Anise

Anise, or Pimpinella anisum, is also called aniseed. It is a flowering plant in the Apiacaea family and is native to the eastern Mediterranean region and Southwest Asia. Its flavor is similar to other spices, including fennel and liquorice. Anise is used to flavor food, alcoholic drinks, liquor, teas, soups and candies and it is served as a carminative in herbal medicine. Anise is sweet and very aromatic.

First cultivated in Egypt and the Middle East, anise was brought to Europe for its medicinal value. It has been used for medicinal use throughout history, and was given the name Solamen intestinorum—the comforter of the bowels. The Romans often ate anise-spiced cakes, known as mustaceoe, to avoid indigestion and flatulence. In the 1800s, Germans believed so strongly in the medicinal value of the spice they flavored their household bread with whole anise seed. It also has a reputation for soothing coughs and muscle affections.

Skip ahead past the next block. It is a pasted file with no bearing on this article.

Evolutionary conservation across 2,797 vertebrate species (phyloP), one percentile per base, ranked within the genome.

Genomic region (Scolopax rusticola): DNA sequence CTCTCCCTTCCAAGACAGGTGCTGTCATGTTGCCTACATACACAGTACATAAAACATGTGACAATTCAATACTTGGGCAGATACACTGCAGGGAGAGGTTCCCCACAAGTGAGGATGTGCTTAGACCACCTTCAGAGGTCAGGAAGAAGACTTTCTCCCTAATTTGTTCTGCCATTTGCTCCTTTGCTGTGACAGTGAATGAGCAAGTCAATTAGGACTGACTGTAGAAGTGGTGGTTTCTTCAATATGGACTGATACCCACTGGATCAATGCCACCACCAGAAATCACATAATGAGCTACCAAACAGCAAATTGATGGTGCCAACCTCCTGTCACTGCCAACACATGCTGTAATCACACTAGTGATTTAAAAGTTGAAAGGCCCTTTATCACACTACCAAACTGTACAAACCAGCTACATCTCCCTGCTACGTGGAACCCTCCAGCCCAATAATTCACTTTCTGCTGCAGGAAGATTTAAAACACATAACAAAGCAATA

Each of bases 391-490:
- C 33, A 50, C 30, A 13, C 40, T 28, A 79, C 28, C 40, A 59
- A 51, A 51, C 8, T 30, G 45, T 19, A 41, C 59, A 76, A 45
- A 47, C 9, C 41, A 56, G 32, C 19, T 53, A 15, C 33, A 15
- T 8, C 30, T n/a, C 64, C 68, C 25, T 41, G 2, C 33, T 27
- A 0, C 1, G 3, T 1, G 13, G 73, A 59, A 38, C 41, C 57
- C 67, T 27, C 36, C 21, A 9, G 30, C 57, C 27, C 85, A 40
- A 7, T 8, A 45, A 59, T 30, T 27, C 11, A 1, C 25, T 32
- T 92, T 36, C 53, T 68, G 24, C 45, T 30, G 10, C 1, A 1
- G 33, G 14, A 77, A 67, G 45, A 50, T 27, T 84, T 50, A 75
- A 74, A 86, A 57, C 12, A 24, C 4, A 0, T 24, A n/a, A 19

Anise is one of the oldest known seeds, and in Biblical times it was considered so valuable it was used as payment for tithes, offerings and taxes. The ancient Romans hung anise plants near their pillows to prevent bad dreams and often concluded wedding ceremonies with the breaking of a wheat or barley cake containing anise over the bride’s head as a symbol of good fortune.